These Are The Gifts Millennials Are Buying THEMSELVES This Holiday

‘Tis the season to treat yo’self. Millennials are shopping for themselves as they shop for others, and we asked what they’re self-gifting this year…

Millennials’ Treat Yo’Self mentality is impacting their holiday shopping, with more buying themselves gifts than ever before. The NRF found that self-gifting rose by 13% year-over-year to a record high of 31% of overall consumers and 44% of 18-24-year-olds. Their buying behavior could have been spurred on by record deals: retailers slashed prices 47.9% on average this Black Friday compared to 45.2% last year.

Ypulse’s own holiday shopping survey asked young consumers exactly who they planned to buy gifts for this holiday season—and 38% of 18-36-year-olds told us they actually planned to buy gifts for themselves. So before the impulse buys even kicked in, these young consumers were strategizing to take advantage of the shopping season to buy their own goodies. In addition, their estimated spending on things for themselves this holiday season was nearly as high as their estimated spending on things for others. Wondering what they wanted to fill their own personal stockings with? Don’t worry, we also asked those who planned to shop for themselves exactly what they planned to buy. Here are their top responses:

*This was an open-end response question to allow us to capture the full range of items that Millennial consumers planned to buy themselves for the holidays—without our preconceived ideas shaping their responses. As with any qualitative question, the responses include those that are top of mind and those that are most popular. The lists are ordered according to number of responses received, and alphabetically when ties occurred.

What Gifts Are They Buying for Themselves?

18-36-year-olds

  1. Clothing / Accessories
  2. Shoes /…
 
 

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The Newsfeed

Quote of the Day:  Millennials have grown up in a world where consuming wine outdoors—or any location outside of the traditional table—is more acceptable than generations past.”—Kate McManus, VP of Marketing, Delicato Family Wines (Wine Spectator)

Young consumers are “killing the shopping spree.” Whether they’re signing up for the growing number of clothing subscription services (Rent the Runway, Le Tote, Urban Outfitters, etc.), shopping second-hand, or just culling their closets—young shoppers are quitting fast fashion in droves. Some are inspired by Marie Kondo’s joy-sparking brand of minimalism, while others want to help the environment—and still others are just seeking a wide range of things to wear at a lower price. (Vice)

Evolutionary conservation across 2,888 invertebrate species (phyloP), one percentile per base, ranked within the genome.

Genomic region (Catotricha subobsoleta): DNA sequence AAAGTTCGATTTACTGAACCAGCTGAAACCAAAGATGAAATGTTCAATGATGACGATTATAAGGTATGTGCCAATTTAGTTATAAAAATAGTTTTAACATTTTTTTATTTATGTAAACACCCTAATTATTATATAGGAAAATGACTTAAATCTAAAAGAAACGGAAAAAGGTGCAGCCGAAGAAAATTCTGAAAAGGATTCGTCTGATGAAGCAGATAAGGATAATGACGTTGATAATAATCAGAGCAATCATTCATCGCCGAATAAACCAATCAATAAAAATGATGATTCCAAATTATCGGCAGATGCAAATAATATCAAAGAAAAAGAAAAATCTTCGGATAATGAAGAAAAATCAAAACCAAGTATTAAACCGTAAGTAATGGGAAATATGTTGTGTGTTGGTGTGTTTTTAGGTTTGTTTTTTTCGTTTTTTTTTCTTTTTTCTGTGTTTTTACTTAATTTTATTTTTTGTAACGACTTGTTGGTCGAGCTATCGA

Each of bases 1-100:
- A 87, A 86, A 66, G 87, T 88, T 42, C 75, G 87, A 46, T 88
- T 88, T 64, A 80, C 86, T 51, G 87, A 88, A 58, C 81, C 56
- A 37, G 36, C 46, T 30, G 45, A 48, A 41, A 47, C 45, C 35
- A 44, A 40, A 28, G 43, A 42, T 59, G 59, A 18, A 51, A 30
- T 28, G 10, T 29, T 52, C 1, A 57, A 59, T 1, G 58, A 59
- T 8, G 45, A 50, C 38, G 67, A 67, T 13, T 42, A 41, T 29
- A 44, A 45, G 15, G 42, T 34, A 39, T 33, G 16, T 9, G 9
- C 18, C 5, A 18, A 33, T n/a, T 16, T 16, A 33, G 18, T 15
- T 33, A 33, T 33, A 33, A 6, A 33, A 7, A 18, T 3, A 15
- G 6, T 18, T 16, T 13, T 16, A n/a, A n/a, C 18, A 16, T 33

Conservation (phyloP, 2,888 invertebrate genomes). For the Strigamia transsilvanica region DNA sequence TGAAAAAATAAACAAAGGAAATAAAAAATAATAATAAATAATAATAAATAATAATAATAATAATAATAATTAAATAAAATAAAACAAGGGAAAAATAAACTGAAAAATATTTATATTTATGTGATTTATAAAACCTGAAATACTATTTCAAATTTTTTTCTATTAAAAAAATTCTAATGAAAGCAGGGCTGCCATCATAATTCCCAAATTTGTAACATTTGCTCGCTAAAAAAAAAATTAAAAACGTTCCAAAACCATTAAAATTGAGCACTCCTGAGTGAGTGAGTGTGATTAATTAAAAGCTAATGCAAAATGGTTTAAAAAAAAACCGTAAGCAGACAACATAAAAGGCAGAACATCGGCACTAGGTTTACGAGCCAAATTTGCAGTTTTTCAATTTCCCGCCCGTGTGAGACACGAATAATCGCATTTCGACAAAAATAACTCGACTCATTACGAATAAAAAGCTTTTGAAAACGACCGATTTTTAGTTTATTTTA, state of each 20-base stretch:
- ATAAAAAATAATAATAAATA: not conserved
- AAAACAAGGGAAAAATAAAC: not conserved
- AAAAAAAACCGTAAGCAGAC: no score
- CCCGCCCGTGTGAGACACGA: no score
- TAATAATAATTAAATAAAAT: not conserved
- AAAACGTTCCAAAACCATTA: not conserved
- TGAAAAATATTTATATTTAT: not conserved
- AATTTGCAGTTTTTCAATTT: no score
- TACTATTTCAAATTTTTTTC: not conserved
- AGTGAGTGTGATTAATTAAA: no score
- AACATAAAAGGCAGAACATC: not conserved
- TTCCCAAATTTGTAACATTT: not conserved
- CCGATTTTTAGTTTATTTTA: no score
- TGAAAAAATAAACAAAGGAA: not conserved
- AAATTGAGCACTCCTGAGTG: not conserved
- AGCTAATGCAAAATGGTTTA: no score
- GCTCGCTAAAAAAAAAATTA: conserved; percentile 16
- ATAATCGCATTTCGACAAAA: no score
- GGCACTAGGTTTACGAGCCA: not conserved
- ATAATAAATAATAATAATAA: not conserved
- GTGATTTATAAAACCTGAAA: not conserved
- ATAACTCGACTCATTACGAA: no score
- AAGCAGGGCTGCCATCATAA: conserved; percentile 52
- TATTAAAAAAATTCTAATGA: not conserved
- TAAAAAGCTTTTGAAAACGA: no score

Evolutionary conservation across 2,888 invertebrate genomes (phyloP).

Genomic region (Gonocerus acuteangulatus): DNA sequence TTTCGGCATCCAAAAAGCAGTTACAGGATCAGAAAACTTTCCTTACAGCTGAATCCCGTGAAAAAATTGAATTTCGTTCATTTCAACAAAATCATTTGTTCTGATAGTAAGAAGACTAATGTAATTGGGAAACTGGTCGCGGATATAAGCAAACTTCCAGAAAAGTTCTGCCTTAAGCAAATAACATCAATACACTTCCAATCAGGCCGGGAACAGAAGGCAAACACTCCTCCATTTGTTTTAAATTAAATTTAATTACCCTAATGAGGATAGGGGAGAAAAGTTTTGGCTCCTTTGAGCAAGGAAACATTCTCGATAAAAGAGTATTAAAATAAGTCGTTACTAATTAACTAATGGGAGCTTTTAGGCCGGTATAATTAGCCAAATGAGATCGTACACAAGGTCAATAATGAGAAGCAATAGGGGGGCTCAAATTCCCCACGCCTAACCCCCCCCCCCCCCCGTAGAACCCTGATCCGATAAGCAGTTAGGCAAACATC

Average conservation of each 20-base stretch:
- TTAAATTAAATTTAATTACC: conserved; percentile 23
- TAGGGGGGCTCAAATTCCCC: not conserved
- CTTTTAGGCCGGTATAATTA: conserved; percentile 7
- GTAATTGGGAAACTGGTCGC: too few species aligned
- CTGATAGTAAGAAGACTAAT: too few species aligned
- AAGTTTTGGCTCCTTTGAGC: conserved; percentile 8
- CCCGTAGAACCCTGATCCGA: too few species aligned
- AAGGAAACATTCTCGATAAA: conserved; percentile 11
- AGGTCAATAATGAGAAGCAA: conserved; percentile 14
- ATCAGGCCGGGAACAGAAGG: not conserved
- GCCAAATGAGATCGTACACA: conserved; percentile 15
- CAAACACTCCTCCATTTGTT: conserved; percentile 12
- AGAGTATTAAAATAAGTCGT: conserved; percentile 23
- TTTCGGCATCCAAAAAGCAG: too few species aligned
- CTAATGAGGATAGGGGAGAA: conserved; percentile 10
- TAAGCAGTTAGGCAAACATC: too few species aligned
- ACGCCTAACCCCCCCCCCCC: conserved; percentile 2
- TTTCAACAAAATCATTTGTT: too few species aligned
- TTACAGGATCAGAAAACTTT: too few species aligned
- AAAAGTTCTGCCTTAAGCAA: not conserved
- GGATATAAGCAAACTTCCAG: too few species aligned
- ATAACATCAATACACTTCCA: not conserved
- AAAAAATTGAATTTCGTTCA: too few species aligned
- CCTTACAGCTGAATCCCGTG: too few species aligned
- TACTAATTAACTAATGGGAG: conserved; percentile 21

Airbnb is launching “adventures” for experience-seeking young travelers. The site that started with accommodations and moved into one-off “experiences” (like dinner parties) now offers multi-day excursions, complete with guides, gear, meals, and accommodations. The platform already features over 200 trips in 40 countries, including a tiger-tracking expedition in Kenya and a trek through the canyons of Oman. (Fast Company)

Tyson Foods is taking on the fake meat market with plant-based nuggets. The pea protein nuggets are the first in a line of “Raised & Rooted” products from Tyson Foods. The brand's CEO explains they’re catering to the “growing number of people open to flexible diets that include both meat and plant-based protein”—aka young flexitarians, not full-time vegans. But can a company known for its meat sell the idea that “this [trend] is about ‘and’—not ‘or’”? (The Verge)

Snapchatters can shop Levi’s new Pride Month jacket via selfie filter. The Shoppable feature is first enabled by scanning a QR code found at select stores or by getting a special Snapcode from a friend. Then, users can try on the special-edition trucker jacket via augmented reality, customizing it with one of two washes and a selection of six pins and patches. Once they complete the look, users can purchase the Pride Month Jacket—without ever leaving the app. (SJ)

Amazon’s new Echo Dot Kids Edition revamps the original. The new smart speakertakes many cues from the adult version’s second generation (it’s louder and rounder) but adds special features just for kids that go beyond a rainbow-striped color scheme. The device will come with a year of FreeTime Unlimited, a subscription service that includes popular Alexa skills like Pinkfong’s Baby Shark Adventures, as well as an enhanced parental control suite to address growing privacy concerns. (VarietyCNET)

Quote of the Day: “Young people still have an incredible interest in the Olympic Games…But the way they are consuming the Olympic Games—the type of content they are watching and the ways and the platforms on which they are watching—are fundamentally changing.”—Kit McConnell, Sports Director, International Olympic Committee (Bloomberg)

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